Background: There is uncertainty surrounding the use of direct oral anticoagulants (DOACs) in patients with kidney dysfunction.
Methods: Using the COMBINE AF (A Collaboration Between Multiple Institutions to Better Investigate Non-Vitamin K Antagonist Oral Anticoagulant Use in Atrial Fibrillation) database (data from RE-LY [Randomized Evaluation of Long-term Anticoagulation Therapy], ROCKET AF [Rivaroxaban Once Daily Oral Direct Factor Xa Inhibition Compared With Vitamin K Antagonism for Prevention of Stroke and Embolism Trial in Atrial Fibrillation], ARISTOTLE [Apixaban for Reduction in Stroke and Other Thromboembolic Events in Atrial Fibrillation], and ENGAGE AF-TIMI 48 [Effective Anticoagulation With Factor Xa Next Generation in Atrial Fibrillation-Thrombolysis in Myocardial Infarction 48]), we performed an individual patient-level network meta-analysis to evaluate the safety and efficacy of DOACs versus warfarin across continuous creatinine clearance (CrCl). A multivariable Cox model including treatment-by-CrCl interaction with random effects was fitted to estimate hazard ratios for paired treatment strategies (standard-dose DOAC, lower-dose DOAC, and warfarin). Outcomes included stroke and systemic embolism (S/SE), major bleeding, intracranial hemorrhage (ICH), and death.
Results: Among 71 683 patients (mean age, 70.6±9.4 years; 37.3% female; median follow-up, 23.1 months), the mean CrCl was 75.5±30.5 mL/min. The incidence of S/SE, major bleeding, ICH, and death increased significantly with worsening kidney function. Across continuous CrCl values down to 25 mL/min, the hazard of major bleeding did not change for patients randomized to standard-dose DOACs compared with those randomized to warfarin (Pinteraction=0.61). Compared with warfarin, standard-dose DOAC use resulted in a significantly lower hazard of ICH at CrCl values <122 mL/min, with a trend for increased safety with DOAC as CrCl decreased (6.2% decrease in hazard ratio per 10-mL/min decrease in CrCl; Pinteraction=0.08). Compared with warfarin, standard-dose DOAC use resulted in a significantly lower hazard of S/SE with CrCl <87 mL/min, with a significant treatment-by-CrCl effect (4.8% decrease in hazard ratio per 10-mL/min decrease in CrCl; Pinteraction=0.01). The hazard of death was significantly lower with standard-dose DOACs for patients with CrCl <77 mL/min, with a trend toward increasing benefit with lower CrCl (2.1% decrease in hazard ratio per 10-mL/min decrease in CrCl; Pinteraction=0.08). Use of lower-dose rather than standard-dose DOACs was not associated with a significant difference in incident bleeding or ICH in patients with reduced kidney function but was associated with a higher incidence4 of death and S/SE.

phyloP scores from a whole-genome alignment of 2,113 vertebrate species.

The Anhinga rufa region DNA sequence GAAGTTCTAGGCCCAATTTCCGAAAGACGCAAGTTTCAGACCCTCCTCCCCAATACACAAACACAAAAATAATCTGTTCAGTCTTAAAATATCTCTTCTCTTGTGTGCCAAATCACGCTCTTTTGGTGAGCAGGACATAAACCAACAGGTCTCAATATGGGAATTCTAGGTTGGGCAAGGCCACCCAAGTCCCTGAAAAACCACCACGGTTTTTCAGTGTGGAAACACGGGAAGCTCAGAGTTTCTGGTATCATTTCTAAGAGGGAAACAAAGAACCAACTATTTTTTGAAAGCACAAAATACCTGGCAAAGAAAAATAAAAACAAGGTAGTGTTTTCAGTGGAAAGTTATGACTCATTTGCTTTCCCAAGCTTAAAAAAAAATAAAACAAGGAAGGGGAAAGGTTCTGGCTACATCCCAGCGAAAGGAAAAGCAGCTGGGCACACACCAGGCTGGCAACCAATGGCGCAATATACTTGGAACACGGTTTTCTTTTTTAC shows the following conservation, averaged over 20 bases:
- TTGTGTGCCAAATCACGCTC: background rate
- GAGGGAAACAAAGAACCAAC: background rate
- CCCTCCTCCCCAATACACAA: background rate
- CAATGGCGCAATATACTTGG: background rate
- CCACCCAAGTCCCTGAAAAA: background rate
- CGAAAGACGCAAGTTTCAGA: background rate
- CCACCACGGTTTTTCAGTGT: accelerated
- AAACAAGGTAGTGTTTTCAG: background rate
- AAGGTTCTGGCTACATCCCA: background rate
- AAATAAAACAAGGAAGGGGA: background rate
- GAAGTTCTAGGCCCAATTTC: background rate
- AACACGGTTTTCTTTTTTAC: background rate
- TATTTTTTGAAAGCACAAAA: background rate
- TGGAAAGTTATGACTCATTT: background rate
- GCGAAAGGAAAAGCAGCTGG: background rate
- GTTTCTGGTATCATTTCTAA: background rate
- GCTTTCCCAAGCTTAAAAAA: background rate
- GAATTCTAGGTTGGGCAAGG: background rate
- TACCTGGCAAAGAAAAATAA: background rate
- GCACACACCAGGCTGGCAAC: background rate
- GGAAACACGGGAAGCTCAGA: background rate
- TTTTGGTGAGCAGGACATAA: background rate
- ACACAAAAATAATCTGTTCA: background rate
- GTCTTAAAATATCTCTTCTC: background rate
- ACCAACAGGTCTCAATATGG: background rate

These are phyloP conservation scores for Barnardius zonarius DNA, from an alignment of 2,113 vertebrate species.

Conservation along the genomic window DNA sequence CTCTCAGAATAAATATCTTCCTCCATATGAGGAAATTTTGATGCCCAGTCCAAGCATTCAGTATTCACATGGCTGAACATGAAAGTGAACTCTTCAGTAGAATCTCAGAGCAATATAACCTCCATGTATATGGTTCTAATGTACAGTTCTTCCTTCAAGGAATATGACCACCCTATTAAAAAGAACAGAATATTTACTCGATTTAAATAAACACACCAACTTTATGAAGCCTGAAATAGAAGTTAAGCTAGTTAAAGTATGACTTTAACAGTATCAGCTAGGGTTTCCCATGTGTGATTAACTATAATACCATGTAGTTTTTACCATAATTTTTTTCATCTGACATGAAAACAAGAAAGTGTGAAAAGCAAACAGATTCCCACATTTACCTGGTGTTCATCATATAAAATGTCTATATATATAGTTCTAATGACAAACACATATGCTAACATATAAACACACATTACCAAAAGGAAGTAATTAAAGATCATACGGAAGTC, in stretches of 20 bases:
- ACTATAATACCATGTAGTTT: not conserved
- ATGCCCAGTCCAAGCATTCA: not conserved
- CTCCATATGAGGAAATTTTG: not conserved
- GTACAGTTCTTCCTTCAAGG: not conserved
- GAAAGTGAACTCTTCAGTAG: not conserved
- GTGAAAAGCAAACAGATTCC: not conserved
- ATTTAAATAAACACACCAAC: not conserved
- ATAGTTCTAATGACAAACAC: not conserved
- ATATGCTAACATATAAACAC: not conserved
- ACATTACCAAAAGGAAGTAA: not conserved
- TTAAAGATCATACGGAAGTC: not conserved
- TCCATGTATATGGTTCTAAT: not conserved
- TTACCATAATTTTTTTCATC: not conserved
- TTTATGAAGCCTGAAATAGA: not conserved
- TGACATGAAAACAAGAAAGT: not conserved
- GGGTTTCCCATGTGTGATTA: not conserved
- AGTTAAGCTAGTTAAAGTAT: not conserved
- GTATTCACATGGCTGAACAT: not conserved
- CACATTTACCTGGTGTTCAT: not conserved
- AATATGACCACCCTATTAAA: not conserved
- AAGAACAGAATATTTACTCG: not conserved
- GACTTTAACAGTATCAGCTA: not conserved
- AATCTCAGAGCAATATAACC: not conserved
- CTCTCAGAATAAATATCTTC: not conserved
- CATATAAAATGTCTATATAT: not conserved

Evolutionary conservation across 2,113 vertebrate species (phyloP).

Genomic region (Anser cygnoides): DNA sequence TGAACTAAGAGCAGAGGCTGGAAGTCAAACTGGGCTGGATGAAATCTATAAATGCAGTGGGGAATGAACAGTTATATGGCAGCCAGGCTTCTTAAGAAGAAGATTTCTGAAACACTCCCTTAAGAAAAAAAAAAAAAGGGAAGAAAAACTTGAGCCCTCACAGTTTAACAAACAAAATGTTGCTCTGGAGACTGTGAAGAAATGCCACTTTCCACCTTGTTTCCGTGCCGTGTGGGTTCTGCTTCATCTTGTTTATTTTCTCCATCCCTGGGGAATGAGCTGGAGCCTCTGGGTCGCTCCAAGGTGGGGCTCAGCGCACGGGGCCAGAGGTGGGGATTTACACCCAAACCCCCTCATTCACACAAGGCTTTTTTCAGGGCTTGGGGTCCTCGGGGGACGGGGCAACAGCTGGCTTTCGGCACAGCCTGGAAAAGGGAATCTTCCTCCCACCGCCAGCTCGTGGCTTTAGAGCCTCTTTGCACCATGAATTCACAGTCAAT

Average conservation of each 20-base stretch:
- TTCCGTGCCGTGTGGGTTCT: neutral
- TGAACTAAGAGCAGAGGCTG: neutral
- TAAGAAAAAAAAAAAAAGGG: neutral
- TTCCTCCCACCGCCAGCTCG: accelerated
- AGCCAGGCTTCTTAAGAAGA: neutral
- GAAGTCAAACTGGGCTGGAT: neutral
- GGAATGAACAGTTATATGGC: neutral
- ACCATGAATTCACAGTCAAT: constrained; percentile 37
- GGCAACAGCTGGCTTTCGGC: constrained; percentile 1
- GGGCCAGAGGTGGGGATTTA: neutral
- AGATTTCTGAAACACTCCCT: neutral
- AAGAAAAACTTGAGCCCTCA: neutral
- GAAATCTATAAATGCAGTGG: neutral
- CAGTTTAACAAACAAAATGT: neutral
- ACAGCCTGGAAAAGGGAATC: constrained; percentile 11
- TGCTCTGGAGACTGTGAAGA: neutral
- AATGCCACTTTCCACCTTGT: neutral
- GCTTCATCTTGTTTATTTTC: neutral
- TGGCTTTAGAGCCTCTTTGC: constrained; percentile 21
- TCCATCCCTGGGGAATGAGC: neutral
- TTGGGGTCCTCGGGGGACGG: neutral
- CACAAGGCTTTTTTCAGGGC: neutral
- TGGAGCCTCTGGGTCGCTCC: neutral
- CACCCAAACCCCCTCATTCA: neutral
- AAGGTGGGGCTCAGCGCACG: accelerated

Conclusions: Standard-dose DOACs are safer and more effective than warfarin down to a CrCl of at least 25 mL/min. Lower-dose DOACs do not significantly lower the incidence of bleeding or ICH compared with standard-dose DOACs but are associated with a higher incidence of S/SE and death. These findings support the use of standard-dose DOACs over warfarin in patients with kidney dysfunction.
Keywords: anticoagulants; atrial fibrillation; kidney.